Bolshoi's choreographer back
By Tony Halpin
He ruled the world's most famous ballet company with an iron fist for three decades until he was ousted in a revolt against his authoritarian style.
Now Yuri Grigorovich is returning to the Bolshoi Ballet in Moscow to oversee the Soviet-era repertoire that earned him global fame as a choreographer.
Grigorovich, 81, was the Bolshoi's artistic director from 1964 until 1995, when he was forced out amid accusations that its reputation had stagnated and crumbled with the Soviet Union. His appointment this week as a ballet master by general director Anatoly Iksanov marks a stunning return.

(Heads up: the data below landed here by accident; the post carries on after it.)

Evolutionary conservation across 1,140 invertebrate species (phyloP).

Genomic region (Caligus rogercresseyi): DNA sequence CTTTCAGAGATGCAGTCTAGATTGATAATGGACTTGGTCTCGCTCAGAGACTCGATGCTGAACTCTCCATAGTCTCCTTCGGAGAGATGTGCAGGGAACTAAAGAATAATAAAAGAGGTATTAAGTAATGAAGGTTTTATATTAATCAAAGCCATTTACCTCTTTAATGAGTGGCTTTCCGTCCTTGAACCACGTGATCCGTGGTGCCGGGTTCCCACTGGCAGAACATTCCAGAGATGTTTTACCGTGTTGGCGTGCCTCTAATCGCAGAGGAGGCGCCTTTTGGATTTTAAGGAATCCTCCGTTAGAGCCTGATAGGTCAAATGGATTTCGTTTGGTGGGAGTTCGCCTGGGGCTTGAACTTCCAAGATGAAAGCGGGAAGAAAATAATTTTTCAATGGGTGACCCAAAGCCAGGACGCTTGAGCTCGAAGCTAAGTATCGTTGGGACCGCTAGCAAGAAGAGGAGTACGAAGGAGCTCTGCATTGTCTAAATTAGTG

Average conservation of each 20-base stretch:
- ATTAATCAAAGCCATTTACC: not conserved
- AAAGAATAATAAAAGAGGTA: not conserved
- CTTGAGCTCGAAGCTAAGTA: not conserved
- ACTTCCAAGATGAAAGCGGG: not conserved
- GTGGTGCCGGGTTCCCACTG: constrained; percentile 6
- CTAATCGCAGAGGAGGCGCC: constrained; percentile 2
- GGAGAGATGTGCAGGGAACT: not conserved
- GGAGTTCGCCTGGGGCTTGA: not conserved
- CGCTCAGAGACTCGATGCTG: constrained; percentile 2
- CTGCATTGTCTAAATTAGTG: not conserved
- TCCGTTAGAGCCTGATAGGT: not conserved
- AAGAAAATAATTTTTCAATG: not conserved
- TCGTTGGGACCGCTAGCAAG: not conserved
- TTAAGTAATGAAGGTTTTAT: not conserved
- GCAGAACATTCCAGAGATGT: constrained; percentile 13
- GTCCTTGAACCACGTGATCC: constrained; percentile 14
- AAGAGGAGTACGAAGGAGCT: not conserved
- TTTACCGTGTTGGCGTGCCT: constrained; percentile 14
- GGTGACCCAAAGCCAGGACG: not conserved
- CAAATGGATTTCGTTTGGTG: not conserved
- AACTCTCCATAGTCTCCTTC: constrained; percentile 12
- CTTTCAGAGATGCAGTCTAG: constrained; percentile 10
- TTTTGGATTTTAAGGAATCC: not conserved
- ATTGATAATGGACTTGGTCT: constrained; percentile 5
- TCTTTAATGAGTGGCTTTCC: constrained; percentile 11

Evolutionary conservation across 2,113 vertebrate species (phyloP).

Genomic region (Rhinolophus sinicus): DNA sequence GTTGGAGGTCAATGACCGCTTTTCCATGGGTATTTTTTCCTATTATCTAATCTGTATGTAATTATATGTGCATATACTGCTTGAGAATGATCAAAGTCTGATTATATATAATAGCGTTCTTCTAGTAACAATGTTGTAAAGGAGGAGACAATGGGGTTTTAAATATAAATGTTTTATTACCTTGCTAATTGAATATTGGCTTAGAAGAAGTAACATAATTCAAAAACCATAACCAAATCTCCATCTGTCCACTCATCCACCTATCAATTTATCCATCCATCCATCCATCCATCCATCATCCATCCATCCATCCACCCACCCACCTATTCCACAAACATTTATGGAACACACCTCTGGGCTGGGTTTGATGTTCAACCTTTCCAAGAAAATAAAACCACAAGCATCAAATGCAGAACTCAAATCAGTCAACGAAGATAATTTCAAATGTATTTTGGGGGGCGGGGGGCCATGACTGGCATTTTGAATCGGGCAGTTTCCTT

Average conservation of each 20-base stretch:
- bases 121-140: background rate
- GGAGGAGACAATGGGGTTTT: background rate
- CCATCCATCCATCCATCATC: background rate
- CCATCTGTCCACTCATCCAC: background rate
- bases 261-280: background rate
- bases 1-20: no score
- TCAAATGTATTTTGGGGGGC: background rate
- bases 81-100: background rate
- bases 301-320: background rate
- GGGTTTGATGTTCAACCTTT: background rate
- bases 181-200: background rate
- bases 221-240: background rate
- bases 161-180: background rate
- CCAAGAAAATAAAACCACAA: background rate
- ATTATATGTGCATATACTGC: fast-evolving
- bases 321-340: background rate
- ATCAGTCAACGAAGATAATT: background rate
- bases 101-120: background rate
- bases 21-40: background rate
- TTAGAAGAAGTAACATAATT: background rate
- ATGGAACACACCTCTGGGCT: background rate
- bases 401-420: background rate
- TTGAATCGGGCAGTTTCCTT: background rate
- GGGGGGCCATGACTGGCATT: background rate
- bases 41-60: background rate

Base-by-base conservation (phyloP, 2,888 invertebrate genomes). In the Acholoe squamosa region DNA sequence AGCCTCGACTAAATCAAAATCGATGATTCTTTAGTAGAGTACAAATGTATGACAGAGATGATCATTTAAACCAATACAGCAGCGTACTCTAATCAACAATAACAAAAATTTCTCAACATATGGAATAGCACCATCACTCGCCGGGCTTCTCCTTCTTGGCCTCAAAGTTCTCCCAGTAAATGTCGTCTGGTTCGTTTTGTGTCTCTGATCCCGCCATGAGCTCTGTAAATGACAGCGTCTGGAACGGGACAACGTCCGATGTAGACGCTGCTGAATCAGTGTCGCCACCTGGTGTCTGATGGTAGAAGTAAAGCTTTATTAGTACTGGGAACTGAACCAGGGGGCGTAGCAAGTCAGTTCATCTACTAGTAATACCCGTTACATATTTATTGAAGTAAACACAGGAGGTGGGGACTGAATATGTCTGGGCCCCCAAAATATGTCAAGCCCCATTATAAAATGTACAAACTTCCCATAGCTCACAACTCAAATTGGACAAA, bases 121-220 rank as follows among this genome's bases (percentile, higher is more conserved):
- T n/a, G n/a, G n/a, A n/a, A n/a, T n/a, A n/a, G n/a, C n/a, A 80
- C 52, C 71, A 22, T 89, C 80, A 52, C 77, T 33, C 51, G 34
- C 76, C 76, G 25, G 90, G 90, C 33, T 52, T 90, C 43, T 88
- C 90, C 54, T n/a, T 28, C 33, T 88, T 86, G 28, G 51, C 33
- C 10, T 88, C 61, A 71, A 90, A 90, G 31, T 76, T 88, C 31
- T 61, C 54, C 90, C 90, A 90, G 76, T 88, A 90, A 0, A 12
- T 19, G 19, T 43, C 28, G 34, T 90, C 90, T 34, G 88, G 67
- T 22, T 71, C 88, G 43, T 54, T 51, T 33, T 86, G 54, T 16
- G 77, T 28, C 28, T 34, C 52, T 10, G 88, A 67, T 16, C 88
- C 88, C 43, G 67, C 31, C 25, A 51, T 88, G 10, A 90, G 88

Grigorovich received the invitation to return to the theatre at the funeral last month of his wife, Natalia Bessmertnova, the legendary ballerina whose name means immortal in Russian. She was among 15 dancers who protested against Grigorovich's departure with a one-day strike. They appeared on stage in jeans and T-shirts before a shocked audience expecting to see Romeo and Juliet, the first time that a performance was cancelled by a dancers' protest since the Bolshoi was founded in 1776.
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